Dealing with Dragons

Dealing with Dragons Once upon a time there was a bad princessTake one bored princess Make her the seventh daughter in a very proper royal family Have her run away Add one powerful fascinating dangerous dragon The Princ

  • Title: Dealing with Dragons
  • Author: Patricia C. Wrede
  • ISBN: 9780590457224
  • Page: 304
  • Format: Mass Market Paperback
  • Once upon a time there was a bad princessTake one bored princess Make her the seventh daughter in a very proper royal family Have her run away Add one powerful, fascinating, dangerous dragon The Princess Cine has never met anyone or anything like the dragon Kazul But then, she s never met a witch, a jinn, a death dealing talking bird, or a stone prince eitherOnce upon a time there was a bad princessTake one bored princess Make her the seventh daughter in a very proper royal family Have her run away Add one powerful, fascinating, dangerous dragon The Princess Cine has never met anyone or anything like the dragon Kazul But then, she s never met a witch, a jinn, a death dealing talking bird, or a stone prince either Princess Cine ran away to find some excitement She s about to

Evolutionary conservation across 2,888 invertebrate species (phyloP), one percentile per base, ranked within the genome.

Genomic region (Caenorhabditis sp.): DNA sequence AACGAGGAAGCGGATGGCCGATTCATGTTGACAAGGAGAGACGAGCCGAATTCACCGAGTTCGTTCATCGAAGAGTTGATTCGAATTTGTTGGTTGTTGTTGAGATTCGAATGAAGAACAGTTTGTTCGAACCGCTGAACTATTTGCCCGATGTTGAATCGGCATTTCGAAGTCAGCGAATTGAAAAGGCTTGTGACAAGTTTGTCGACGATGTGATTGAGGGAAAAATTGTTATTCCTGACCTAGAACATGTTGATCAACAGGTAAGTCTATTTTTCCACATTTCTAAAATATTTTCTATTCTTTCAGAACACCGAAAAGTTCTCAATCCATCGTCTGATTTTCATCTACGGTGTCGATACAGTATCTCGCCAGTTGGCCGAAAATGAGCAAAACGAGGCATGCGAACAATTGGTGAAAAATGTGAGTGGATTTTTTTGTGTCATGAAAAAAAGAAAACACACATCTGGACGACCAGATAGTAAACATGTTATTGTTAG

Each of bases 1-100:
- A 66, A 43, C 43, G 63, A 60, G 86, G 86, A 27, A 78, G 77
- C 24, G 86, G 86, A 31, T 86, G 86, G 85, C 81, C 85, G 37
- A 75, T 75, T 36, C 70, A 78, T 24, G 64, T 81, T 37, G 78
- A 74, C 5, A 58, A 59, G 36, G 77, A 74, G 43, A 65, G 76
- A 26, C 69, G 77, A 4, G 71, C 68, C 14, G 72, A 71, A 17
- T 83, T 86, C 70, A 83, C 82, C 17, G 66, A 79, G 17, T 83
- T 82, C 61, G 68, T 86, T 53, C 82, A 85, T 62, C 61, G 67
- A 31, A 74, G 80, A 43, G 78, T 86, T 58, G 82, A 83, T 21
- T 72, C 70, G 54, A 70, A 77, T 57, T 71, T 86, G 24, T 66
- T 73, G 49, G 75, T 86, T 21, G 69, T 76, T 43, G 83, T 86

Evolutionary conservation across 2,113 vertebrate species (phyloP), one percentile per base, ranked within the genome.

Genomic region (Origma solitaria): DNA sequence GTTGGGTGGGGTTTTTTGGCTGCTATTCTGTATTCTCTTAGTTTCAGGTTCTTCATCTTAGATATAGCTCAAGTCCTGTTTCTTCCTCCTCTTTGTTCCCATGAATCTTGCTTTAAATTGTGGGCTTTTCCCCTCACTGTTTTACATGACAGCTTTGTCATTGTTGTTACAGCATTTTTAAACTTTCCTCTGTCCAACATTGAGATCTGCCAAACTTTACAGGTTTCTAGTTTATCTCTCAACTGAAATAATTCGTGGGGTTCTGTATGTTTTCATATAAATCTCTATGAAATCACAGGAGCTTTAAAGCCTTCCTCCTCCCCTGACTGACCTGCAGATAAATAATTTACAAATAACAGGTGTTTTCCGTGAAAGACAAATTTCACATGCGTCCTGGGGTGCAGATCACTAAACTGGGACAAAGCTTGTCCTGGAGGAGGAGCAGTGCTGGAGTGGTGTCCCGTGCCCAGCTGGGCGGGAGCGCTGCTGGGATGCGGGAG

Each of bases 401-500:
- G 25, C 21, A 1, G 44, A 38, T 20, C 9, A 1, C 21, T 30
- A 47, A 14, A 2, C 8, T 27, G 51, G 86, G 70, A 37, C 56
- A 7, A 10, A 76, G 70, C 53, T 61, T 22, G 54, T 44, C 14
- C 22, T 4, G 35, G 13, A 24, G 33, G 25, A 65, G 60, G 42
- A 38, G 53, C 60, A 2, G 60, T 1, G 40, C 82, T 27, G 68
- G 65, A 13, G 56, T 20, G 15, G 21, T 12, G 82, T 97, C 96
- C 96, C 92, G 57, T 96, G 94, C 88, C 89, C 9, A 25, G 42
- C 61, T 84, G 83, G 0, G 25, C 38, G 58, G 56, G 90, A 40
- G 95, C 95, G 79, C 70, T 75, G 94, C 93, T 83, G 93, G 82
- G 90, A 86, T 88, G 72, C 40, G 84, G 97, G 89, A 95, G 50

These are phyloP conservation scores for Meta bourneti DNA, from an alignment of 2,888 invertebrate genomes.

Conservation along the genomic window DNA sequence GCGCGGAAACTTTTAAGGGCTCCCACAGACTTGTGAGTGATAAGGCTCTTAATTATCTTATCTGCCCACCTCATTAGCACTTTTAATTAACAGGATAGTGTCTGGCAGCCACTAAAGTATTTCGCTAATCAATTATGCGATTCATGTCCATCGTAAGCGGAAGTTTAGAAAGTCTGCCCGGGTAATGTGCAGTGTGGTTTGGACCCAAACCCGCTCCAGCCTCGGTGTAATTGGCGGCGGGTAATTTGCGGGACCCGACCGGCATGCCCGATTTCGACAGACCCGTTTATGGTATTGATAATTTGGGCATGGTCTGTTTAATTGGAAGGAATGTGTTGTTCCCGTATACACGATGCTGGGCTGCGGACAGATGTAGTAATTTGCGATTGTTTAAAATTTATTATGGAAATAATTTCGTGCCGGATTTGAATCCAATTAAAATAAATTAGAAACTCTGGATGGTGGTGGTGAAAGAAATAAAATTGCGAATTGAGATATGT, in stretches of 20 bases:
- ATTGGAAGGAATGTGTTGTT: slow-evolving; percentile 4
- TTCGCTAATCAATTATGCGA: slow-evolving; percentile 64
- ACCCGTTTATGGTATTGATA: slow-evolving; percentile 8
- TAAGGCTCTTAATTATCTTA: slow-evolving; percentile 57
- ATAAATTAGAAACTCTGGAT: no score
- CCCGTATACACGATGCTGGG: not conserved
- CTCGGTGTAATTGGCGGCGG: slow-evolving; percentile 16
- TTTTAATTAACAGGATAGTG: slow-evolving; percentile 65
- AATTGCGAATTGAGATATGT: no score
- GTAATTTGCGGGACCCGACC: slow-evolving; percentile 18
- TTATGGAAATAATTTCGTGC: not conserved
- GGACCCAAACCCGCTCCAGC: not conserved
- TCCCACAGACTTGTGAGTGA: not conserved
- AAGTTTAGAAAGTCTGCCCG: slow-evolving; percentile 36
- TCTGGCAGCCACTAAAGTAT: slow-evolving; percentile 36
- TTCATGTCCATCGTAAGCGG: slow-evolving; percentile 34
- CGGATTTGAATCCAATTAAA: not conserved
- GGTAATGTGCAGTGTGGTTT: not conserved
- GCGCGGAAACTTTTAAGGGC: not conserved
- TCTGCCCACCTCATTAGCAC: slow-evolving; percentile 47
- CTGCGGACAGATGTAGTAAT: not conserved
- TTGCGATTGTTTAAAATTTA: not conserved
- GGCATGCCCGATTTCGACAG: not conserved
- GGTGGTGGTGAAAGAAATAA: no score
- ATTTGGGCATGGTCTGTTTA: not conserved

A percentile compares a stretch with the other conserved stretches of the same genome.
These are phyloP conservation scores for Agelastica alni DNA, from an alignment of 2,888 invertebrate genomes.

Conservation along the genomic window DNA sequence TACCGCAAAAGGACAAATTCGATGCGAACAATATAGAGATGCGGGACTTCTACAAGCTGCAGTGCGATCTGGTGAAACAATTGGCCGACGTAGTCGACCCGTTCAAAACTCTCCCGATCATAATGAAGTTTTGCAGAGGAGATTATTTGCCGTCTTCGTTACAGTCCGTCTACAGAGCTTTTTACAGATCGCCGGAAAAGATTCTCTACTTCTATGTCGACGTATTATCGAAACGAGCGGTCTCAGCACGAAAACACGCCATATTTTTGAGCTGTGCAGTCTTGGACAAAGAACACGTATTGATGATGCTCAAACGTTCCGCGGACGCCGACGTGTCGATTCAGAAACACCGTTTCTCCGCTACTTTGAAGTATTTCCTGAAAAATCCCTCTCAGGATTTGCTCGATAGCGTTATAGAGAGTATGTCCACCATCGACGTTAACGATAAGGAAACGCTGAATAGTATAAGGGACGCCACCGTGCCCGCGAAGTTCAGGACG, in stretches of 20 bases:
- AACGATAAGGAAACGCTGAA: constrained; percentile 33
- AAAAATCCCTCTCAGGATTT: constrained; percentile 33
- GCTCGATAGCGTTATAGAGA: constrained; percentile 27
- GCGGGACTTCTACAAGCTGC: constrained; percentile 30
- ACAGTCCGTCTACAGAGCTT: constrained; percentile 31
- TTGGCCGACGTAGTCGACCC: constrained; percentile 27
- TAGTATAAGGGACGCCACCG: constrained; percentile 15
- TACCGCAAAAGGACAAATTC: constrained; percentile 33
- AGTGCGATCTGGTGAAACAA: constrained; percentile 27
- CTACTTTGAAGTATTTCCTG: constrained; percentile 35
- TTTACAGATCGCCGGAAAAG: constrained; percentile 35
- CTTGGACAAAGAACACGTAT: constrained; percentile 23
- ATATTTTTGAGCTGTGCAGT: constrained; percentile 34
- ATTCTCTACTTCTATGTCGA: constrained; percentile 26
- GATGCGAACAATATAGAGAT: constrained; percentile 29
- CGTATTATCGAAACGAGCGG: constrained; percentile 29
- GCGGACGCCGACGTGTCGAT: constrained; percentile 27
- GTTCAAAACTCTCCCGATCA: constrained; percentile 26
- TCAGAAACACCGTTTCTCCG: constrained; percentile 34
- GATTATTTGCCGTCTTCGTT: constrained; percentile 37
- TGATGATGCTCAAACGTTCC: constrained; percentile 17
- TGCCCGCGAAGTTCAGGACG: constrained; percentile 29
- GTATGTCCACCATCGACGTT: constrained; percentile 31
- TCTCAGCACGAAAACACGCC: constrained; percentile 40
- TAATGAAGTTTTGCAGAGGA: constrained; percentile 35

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      Published :2021-01-14T21:02:08+00:00

    About " Patricia C. Wrede "

  • Patricia C. Wrede